Author: Randy Maniloff
Over the past few years liability insurers have been adding endorsements to attempt to limit their exposure for bodily injury claims on construction sites (not to mention for property damage). One way that insurers have attempted to limit such exposure has been to amend their CGL policy's “employer's liability" exclusion to preclude coverage for bodily injury to employees of “any insured" -- as opposed to the standard language, which applies to preclude coverage for employees of “the insured." In this way, coverage may not be owed to general contractors, that are additional insureds under policies issued to subcontractors, for injuries to employees of the subcontractor.
This is a common claim when there is a construction site injury. Since the amended exclusion precludes coverage for bodily injury to employees of “any insured," no coverage is owed to the general contractor – as an additional insured -- even though the injured party is not an employee of the GC. In other words, it does not matter that the insured seeking coverage is not the employer of the injured party. The injured party is an employee of the named insured (subcontractor), which qualifies as “any insured." There can be other variations of this scenario. And there are sometimes issues whether this interpretation can be supported when a policy has a separation of insureds provision.
Another tack insurers have taken has been to add exclusions that preclude coverage for bodily injury to an employee of any contractor at the site – period -- regardless of the employee's relationship, or not, to a party seeking coverage. That's a broad exclusion for sure.
In Northfield Ins. Co. v. Herrera, No. 17-51080 (5th Cir. Oct. 24, 2018), the Fifth Circuit addressed an exclusion on this type and upheld the broad interpretation sought by the insurer. A coverage dispute arose under the following circumstances. Charles Herrera ran an elevator service company under the name Austin Elevator Consultants. Austin Elevator and Herrera entered into a contract under which it would service, inspect, and maintain elevators in Austin Energy's Sandhill Energy Center.
Thomas McCoy, an Austin Energy employee, was injured on a Sandhill Energy Center (SEC) elevator. He sued Herrera for negligence. Northfield, Herrera's general liability insurer, defended Herrera under a reservation of rights and filed an action seeking a declaratory judgment that it had no duty to defend or indemnify Herrera.
Northfield argued that no coverage was owed to Herrera on the basis of the following exclusion:
This insurance does not apply to “bodily injury" to: ***
(3) Any person who is employed by, is leased to or contracted with any organization that:
(a) Contracted with you or with any insured for services; or
(b) Contracted with others on your behalf for services; arising out of and in the course of employment by that organization or performing duties related to the conduct of that organization's business; or ***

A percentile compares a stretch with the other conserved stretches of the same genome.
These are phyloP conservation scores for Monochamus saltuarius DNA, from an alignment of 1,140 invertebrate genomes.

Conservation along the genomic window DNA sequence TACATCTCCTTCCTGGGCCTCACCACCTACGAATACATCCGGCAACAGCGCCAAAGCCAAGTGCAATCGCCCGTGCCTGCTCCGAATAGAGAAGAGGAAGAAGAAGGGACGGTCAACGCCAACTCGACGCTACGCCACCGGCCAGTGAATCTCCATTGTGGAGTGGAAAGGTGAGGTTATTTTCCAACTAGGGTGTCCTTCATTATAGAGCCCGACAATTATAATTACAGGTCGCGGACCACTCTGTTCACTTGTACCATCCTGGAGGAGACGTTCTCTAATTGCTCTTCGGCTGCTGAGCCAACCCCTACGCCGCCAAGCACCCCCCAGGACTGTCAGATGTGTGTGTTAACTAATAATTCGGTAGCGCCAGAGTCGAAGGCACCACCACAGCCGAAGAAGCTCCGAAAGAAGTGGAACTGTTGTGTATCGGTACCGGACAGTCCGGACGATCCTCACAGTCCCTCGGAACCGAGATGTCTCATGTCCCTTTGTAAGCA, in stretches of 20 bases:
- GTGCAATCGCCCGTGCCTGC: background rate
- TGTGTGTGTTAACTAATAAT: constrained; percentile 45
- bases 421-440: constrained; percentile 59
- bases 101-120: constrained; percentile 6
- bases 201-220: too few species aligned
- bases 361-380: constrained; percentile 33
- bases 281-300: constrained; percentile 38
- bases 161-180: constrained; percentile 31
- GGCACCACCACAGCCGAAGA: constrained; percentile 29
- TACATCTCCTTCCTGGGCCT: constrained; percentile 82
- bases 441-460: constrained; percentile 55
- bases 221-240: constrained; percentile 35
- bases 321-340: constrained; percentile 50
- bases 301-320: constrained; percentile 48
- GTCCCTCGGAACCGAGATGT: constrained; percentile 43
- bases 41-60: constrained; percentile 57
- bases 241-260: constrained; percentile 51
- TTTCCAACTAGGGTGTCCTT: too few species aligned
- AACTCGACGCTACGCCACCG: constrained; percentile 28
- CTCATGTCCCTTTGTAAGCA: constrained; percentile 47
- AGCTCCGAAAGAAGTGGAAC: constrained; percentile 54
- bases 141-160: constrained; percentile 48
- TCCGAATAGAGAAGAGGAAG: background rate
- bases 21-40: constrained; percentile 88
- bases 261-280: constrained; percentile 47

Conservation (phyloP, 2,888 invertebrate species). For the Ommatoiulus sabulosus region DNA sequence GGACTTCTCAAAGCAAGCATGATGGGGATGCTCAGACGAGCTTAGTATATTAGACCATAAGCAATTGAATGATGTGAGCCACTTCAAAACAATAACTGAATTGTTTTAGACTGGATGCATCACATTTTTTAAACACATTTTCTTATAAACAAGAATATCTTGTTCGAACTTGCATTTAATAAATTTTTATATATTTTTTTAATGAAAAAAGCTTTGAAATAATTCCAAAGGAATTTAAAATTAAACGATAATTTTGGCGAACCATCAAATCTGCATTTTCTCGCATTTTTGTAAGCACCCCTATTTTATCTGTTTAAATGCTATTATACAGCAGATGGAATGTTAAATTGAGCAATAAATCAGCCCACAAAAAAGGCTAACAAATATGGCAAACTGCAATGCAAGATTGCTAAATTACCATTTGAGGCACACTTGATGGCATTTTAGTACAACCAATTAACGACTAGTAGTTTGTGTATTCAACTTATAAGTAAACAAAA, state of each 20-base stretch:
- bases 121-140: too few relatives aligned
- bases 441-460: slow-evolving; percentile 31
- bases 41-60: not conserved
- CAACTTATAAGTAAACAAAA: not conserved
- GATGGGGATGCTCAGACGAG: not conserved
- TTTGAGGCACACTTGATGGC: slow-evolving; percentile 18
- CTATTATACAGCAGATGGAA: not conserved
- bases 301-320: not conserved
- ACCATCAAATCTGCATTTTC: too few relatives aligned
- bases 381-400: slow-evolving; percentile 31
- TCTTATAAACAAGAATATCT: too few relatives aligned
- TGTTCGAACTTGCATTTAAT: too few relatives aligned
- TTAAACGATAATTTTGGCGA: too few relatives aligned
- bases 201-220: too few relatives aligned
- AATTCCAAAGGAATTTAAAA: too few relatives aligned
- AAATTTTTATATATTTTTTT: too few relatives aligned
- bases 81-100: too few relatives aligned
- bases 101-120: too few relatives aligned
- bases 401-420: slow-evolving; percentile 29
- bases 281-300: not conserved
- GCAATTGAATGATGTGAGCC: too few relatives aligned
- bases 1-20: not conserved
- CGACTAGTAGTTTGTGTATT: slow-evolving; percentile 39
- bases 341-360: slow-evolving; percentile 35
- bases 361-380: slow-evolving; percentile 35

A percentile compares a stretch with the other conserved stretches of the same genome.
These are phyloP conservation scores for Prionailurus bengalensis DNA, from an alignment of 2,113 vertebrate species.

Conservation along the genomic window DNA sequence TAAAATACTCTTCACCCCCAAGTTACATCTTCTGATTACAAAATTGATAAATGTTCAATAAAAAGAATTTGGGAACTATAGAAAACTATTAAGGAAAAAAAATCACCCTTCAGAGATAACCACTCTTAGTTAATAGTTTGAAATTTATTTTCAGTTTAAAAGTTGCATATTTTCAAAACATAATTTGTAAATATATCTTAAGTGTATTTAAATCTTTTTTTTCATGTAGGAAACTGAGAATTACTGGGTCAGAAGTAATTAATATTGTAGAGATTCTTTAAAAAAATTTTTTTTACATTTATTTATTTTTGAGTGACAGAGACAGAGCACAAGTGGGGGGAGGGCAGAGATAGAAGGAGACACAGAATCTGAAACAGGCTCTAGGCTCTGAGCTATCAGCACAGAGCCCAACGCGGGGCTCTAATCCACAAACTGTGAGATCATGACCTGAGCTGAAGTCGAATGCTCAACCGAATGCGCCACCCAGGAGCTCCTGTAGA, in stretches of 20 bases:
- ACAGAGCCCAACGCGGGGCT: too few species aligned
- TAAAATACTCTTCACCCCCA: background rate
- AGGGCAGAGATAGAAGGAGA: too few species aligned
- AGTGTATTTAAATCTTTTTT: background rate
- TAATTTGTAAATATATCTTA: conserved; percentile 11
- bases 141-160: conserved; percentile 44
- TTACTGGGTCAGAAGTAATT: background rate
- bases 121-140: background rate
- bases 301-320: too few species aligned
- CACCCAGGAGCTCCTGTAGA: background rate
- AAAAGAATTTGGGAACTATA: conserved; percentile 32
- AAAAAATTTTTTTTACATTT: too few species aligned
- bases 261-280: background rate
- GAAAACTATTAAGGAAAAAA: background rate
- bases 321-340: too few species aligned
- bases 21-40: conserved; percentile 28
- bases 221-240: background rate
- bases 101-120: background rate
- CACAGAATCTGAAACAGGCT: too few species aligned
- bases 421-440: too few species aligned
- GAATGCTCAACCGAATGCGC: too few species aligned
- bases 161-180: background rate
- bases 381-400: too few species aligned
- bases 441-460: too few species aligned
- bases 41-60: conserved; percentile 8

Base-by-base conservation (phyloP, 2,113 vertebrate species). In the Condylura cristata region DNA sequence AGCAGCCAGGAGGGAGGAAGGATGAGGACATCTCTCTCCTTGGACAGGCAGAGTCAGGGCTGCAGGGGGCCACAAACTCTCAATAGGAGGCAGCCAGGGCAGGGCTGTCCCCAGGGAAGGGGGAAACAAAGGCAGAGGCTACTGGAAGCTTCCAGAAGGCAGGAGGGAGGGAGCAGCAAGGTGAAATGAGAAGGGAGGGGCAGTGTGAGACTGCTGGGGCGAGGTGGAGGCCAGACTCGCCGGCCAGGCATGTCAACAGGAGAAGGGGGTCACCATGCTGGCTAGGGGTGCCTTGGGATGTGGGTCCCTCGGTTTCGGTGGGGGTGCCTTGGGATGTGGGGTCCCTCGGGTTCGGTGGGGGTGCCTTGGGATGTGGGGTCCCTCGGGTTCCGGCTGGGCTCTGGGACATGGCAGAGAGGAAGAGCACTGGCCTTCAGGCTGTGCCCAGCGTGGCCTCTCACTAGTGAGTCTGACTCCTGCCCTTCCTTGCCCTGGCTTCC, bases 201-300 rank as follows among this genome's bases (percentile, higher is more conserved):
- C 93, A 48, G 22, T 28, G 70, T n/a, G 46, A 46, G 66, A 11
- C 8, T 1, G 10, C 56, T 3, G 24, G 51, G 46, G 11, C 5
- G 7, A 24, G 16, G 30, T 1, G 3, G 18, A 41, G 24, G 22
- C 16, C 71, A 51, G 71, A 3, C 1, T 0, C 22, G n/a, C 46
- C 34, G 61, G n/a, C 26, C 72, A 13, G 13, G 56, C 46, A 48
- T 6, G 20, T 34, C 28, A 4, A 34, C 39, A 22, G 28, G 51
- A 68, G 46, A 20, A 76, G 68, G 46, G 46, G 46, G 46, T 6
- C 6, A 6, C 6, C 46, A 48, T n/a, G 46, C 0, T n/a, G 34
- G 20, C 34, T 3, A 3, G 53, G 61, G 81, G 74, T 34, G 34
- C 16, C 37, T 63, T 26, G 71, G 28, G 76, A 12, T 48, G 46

As Northfield saw it, the exclusion applied to the McCoy bodily injury suit as McCoy was an employee of Austin Energy, and, thus, was an employee of an organization that contracted with Herrera. As Herrera saw it, the exclusion applied solely to so-called downstream employees, i.e., employees of a Herrera subcontractor.
The district court found in favor of Herrera, based on an interpretation of exclusion (3)(a) in the context of other provisions of the exclusion. The court also “noted that Northfield's 'expansive reading' of the exclusion would render its service 'illusory,' reasoning that 'service-providing businesses like Herrera['s]' purchase general liability insurance to cover bodily injuries to the employees of organizations that hire them."
The Fifth Circuit reversed, finding that the language of exclusion (3)(a) – focusing on the phrase “contracted with"--was clear. While the court's analysis included a detailed reading of the operation of paragraph (3)(a), in the context of other provisions of the exclusion – which I don't address here, the court also noted that “[t]he policy does not indicate that the parties intended technical or industry-specific meanings for this phrase." Thus, giving the phrase its 'plain, ordinary, and generally accepted meaning' -- looking at dictionaries, leading treatises on grammar and word usage – the appeals court held that “[t]he phrase 'contracted with' can be used to refer to upstream and downstream relationships."
Lastly, the Fifth Circuit also squelched the district court's illusory coverage argument: “Finally, Herrera protests that excluding this claim will render the policy's coverage 'illusory' because the elevator in question is a service elevator and, therefore, only used by Austin Energy employees. Texas disfavors constructions of insurance contracts that render all coverage illusory. But when an insurance policy will provide coverage for other claims, Texas courts are unlikely to deem the policy illusory. Herrera will still be protected against claims brought by third parties, such as SEC's vendors and visitors to the site. He will also be protected from claims relating to his other job sites. Therefore, the policy's coverage is not illusory."
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This article is reprinted with permission of its author, Randy Maniloff, as it appeared in the December 19, 2018, issue of his Coverage Opinions newsletter (Volume 7, Issue 9). Maniloff is an attorney with White and Williams, LLP located in Philadelphia, PA. Visit Coverage Opinions here: www.coverageopinions.info.
Last Updated: January 4, 2019